Most important lesson learned :

  • Never use acrylic paints straight out of the pot !
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6 Important Lessons From My First 6 Model Car Kit Projects – Lesson 6 Revell 1953 Corvette Roadster

Project 6 – Revell 1953 Corvette Roadster

Project 6 – Revell 1953 Corvette Roadster

Another beautiful looking car, and an undoubted classic.

It has ended up looking quite good, but I think I still need to master by airbrush.

Rather like the BMW i8 above, I had an image in my mind as to what this kit would look like when fully assembled, but I didn’t quite manage to achieve it (again my lack of experience rather than any criticism of the kit).

I used the exact white gloss pain recommended for the exterior which was recommended in the instructions, but try as I might, I could never get it to look that glossy.  It stayed quite chalky, even though I tried difference levels of dilution and rubbed it down and resprayed it numerous times.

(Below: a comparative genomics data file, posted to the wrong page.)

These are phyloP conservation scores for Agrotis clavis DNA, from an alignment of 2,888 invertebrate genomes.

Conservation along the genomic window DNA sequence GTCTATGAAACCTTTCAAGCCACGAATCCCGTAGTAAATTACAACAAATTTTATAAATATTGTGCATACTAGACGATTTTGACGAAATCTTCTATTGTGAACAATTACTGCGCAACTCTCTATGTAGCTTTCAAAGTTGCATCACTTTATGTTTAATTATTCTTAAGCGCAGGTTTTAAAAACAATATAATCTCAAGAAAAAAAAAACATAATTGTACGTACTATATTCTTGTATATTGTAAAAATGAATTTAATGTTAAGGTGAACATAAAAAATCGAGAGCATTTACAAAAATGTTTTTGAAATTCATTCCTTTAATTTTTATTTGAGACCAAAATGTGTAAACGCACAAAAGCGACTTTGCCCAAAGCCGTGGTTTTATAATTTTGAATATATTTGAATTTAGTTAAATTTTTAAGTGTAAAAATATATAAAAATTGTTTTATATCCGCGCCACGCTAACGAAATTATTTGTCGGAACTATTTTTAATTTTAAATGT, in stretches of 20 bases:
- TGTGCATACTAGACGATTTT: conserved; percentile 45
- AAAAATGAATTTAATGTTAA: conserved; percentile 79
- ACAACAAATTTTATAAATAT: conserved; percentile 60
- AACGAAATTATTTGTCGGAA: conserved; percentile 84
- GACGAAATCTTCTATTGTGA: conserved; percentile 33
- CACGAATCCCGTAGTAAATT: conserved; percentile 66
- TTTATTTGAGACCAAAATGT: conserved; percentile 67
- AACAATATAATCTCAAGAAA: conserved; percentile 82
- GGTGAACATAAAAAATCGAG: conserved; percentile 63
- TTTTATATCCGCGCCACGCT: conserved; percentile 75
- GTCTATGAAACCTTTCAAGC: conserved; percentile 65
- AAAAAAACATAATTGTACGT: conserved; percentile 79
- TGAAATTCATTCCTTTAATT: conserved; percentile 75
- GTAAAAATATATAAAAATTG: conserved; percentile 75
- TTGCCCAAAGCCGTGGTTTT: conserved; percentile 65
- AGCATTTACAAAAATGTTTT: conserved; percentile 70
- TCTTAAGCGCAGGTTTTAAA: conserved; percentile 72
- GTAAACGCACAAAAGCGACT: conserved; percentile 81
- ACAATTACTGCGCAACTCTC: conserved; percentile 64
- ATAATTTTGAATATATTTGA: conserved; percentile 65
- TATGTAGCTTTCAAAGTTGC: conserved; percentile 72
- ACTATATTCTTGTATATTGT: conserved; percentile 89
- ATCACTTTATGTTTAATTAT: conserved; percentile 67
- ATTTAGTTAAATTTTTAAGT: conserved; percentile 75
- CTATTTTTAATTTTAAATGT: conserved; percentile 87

This kit is marked as one of the higher levels of difficulty, even thought it doesn’t have as many parts as all the other kits which I’ve worked on.  I thought this seemed odd, but the kit does demand a bit of improvisation and guesswork from time to time (presumably expecting a certain level of experience and expertise).  Being slightly less guided by the kit itself was a little unnerving, and I’m certainly glad it wasn’t the first kit which I tried.

The engine was nice to work on, and looks really nice on the finished product (as does the cockpit area).

Most important lesson learned :

  • Never use normal (non model-making) masking tape on clear plastic parts.  Having messed up so many previous projects by getting my gluey fingers on windscreens or windows, I was intent on not making the same mistake again, and so on day one of the build put some masking tape on the front windscreen to protect it.  Come the time to remove it, on the last day of the project, I was horrified to find that the adhesive from the making tape had fixed itself to the plastic, and took ages to get off.  In the process, I ended up cracking the screen in half.  It doesn’t particularly show on the finished item, but it didn’t stop me  feeling sick about it at the time.  Another lesson learned, bit sadly the hard way !